And in the end, all I need is that magic key shift in the chorus to keep me humming it 30+ years down the line.

Thursday, May 08, 2014

Reverb Thursday

“When A Man Loves a Woman” / Percy Sledge

You have to go back to the early 60s to find a song that believes in love like this song does. Sure, it's not pure and noble love he's talking about -- more like sexual obsessions -- but the sweeping melody, not to mention Percy Sledge's soulful delivery, elevates lust to epic heights.
You know you’re in for monumental emotion from the very first notes, with their blaring horns, resonant organ, and ponderous bass. This is the ultimate slow dance, slouching and grinding from beat to beat, each chord shift groaning toward resolution. I remember this song coming on during school dances – one round of dancing this song, and you practically felt knocked up. (Usually I’d wimp out and flee the dance floor.)

“When a ma-an loves a woman,” Sledge trumpets grandly at the outset, flinging his voice into those high notes, pitched just over the key’s octave note. It’s pretty ballsy, how he claims to have the definitive word on love between a woman and a man, on a universal basis, but he’s sure got my ear.

That commanding opener is evanescent, though; right away things start to disintegrate, slip-sliding down the scale, as he stuffs in the details – “Can't keep his mind on nothing else / He'll trade the world / For the good thing he's found.” The rest of that stuff – the crap that besets this man – is inevitable (in other verses he turns his back on his best friend, spends his very last dime, sleeps out in the rain); but somehow all of it means nothing next to the fact that he’s loving with his whole heart. The stately, almost lazy tempo takes this all in stride; it’s the way of the world, and eternal as the pyramids.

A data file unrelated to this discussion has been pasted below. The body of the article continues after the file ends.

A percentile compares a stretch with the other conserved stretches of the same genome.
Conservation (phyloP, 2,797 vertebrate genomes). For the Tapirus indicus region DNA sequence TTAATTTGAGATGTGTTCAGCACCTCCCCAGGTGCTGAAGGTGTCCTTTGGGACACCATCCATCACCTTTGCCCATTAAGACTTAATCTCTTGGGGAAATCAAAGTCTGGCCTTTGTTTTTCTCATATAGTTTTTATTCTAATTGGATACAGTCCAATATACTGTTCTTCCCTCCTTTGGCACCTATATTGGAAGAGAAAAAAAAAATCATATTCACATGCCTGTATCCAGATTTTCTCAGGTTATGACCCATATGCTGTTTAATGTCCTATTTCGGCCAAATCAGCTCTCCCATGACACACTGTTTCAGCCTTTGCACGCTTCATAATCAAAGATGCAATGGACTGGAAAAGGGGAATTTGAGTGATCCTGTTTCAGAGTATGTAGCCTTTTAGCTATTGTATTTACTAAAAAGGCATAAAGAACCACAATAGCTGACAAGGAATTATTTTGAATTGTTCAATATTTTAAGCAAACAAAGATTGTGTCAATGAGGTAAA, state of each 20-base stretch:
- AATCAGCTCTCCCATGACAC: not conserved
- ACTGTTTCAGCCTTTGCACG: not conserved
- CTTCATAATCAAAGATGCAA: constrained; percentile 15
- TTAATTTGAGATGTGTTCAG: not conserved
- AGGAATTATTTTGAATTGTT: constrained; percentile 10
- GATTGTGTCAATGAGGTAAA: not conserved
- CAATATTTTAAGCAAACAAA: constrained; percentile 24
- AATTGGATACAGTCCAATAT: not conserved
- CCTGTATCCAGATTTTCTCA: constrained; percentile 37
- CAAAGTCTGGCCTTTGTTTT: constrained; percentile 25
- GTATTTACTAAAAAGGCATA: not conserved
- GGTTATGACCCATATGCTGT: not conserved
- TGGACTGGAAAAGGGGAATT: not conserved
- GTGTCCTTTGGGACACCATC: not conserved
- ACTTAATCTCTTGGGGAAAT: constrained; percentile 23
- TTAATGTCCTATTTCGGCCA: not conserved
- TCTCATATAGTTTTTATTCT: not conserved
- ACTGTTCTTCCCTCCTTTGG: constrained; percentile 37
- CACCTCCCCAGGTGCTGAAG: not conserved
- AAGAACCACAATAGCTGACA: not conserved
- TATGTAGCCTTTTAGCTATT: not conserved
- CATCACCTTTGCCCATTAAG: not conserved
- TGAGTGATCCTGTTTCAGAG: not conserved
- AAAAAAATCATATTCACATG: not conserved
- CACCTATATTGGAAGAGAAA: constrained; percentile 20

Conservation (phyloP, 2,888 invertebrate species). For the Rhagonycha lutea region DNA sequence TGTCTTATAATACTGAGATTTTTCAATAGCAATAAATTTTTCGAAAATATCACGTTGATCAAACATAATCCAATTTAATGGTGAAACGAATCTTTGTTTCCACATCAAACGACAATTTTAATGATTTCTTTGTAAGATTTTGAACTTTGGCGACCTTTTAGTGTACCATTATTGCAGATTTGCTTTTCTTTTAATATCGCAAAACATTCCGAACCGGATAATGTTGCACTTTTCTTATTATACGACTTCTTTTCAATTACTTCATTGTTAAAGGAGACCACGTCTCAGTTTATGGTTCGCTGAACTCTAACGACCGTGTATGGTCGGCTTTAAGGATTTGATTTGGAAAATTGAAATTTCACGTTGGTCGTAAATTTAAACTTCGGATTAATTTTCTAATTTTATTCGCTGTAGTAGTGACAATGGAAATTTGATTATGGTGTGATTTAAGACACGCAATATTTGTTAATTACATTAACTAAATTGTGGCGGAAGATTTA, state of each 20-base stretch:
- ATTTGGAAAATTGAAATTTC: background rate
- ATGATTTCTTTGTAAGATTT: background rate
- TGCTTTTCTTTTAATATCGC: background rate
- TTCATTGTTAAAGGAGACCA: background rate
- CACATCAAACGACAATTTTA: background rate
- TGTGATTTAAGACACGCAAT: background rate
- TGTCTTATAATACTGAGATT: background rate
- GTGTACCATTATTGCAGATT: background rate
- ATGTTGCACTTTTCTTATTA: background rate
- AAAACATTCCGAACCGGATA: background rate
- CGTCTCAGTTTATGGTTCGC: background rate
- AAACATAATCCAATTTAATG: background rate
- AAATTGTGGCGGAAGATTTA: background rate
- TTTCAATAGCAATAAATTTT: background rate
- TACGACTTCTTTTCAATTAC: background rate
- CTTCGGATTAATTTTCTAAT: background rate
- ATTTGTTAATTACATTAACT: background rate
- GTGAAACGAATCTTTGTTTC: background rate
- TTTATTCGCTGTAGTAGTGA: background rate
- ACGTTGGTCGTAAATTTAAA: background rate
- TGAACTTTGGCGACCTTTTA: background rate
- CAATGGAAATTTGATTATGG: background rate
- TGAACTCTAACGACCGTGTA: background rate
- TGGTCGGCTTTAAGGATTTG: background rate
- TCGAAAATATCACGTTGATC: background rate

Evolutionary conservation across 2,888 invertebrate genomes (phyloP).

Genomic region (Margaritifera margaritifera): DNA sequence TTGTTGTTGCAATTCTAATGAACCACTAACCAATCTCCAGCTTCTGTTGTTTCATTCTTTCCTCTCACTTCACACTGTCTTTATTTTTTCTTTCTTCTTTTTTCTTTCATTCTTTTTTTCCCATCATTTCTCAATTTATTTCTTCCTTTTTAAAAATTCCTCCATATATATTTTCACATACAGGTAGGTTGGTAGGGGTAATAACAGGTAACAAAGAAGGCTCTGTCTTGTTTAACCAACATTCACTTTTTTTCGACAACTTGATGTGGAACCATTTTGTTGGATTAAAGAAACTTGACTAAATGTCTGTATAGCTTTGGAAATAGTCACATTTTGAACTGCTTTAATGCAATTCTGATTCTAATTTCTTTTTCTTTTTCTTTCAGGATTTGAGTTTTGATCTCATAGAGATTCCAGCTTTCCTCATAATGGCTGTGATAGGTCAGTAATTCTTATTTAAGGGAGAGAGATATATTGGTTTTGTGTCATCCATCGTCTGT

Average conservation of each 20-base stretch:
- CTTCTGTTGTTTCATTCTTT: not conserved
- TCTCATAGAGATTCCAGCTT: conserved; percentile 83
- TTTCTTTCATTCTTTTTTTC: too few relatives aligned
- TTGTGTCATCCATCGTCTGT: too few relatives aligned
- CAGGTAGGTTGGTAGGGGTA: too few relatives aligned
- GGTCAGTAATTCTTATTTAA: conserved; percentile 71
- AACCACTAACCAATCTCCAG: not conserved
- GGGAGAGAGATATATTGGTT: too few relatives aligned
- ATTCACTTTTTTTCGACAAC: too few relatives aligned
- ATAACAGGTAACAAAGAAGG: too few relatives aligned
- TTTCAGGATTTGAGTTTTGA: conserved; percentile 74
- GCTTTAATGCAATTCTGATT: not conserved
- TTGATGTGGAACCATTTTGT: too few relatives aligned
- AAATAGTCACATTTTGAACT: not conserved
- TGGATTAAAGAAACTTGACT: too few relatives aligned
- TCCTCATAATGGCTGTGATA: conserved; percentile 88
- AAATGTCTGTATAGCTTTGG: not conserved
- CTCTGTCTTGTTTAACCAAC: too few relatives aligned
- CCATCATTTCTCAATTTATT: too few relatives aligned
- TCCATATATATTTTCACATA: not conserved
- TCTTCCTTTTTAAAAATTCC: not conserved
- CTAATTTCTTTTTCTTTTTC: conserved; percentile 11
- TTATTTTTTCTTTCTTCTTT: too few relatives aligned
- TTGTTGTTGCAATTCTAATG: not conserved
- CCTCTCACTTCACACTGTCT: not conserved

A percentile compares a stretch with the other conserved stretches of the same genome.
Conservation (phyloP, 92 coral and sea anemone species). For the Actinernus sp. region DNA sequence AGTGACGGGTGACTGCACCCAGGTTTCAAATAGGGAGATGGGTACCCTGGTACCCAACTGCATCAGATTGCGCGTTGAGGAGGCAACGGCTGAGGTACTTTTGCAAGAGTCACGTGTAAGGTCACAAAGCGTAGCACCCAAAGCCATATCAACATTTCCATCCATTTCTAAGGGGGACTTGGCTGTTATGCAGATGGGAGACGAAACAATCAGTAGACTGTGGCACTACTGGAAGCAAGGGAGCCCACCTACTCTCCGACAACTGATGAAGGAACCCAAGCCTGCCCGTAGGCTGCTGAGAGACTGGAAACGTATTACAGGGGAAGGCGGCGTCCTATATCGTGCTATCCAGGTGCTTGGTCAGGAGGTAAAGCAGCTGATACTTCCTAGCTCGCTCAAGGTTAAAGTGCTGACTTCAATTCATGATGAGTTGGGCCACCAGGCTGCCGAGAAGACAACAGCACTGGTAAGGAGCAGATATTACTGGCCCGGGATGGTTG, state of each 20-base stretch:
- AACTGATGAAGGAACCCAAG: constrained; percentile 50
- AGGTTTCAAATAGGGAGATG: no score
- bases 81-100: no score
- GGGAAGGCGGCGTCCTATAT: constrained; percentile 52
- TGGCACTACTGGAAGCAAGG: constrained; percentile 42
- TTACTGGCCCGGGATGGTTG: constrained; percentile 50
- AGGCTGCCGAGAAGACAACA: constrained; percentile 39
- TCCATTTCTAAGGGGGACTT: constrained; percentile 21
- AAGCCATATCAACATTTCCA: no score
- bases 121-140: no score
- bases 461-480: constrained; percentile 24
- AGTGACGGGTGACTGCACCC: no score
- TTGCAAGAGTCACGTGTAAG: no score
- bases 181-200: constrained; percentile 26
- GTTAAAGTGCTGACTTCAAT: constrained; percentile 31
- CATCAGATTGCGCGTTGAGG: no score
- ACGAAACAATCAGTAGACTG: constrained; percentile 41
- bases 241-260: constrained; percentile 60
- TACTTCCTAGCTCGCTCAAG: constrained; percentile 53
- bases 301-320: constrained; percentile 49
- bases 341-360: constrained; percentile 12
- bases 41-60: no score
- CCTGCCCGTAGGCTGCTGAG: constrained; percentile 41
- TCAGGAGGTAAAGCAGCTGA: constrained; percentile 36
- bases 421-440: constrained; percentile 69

For the first three verses it’s all theoretical; in verse four he confesses that he’s singing from his own experience: “Well, this man loves a woman / I gave you everything I had / Tryin' to hold on to your precious love / Baby, please don't treat me bad.” He’s not accusing her, not exactly, but he does have a sickening sense that he’s going to get the shaft.

But (emotionally speaking -- not musically!) it's all downhill from there. Now that he's opened that door, even though he reverts to the third person, it’s clear he’s dwelling on his own situation: “She can bring him such misery / If she plays him for a fool / He's the last one to know / Lovin' eyes can't ever see.” Is she cheating on him? Or, in the final verse, is he the one cheating: “When a man loves a woman / He can do no wrong / He can never own some other girl.” We don’t know; probably even he doesn’t know – that’s how muddled up you get when you’re in love.

Whatever’s going on, there’s pain and heartache here, that’s for sure. But as Percy Sledge sings it, there’s not one minute of blame or regret. He knew coming in that the path of true love wouldn’t be smooth – but it’s still the most glorious thing in the world. And if you can’t get that, then you don’t deserve to be in love.